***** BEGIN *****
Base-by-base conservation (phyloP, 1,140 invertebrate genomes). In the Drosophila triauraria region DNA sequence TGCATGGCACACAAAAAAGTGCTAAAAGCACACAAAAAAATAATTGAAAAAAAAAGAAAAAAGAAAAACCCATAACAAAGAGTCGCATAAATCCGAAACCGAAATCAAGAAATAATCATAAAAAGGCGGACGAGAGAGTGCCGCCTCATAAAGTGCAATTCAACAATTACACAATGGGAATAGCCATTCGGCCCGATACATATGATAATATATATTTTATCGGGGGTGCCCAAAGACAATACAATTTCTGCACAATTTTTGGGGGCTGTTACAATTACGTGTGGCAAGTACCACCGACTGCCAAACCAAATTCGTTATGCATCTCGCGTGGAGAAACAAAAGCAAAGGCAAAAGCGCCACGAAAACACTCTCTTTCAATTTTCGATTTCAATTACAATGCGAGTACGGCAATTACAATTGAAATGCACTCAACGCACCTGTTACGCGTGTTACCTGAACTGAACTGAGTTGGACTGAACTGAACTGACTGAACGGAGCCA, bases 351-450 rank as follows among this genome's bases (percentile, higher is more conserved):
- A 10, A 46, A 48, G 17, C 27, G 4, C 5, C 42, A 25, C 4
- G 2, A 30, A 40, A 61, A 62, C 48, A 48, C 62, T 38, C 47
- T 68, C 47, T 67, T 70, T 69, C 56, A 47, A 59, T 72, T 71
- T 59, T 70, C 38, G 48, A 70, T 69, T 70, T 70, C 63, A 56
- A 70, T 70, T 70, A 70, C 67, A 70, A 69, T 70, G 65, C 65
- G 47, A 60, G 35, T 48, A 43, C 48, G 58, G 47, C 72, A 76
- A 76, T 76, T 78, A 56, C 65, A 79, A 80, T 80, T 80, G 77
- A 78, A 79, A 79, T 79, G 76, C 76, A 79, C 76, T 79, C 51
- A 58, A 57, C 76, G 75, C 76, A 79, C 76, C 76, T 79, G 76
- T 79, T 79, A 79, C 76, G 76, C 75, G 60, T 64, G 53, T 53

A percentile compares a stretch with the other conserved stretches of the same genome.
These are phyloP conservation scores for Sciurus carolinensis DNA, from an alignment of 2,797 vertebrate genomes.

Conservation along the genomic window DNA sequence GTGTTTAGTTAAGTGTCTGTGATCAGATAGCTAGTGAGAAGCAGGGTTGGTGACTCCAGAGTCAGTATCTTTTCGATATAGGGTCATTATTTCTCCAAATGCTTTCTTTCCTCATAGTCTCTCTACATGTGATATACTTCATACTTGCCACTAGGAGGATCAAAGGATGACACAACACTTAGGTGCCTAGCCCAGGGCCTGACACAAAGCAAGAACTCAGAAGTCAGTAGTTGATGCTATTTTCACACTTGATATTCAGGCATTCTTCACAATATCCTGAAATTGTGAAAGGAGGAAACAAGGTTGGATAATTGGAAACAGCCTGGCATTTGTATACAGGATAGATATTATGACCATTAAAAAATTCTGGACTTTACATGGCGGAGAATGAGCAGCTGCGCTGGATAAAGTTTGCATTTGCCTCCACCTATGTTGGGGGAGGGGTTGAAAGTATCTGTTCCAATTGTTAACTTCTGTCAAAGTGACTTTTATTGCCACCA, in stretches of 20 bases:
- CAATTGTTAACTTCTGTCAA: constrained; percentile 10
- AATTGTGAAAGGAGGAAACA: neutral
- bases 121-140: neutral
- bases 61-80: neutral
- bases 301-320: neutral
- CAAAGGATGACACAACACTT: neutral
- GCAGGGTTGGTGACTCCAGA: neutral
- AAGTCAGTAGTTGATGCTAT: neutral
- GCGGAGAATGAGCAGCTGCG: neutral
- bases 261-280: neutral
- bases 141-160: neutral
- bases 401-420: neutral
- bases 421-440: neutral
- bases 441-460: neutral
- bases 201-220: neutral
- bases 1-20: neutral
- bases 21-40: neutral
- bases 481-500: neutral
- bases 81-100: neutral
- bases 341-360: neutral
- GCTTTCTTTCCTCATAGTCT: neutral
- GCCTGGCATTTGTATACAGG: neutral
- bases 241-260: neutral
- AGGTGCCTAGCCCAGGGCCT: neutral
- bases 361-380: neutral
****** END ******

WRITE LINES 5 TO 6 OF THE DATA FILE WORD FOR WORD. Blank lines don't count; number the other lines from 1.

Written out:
- T 59, T 70, C 38, G 48, A 70, T 69, T 70, T 70, C 63, A 56
- A 70, T 70, T 70, A 70, C 67, A 70, A 69, T 70, G 65, C 65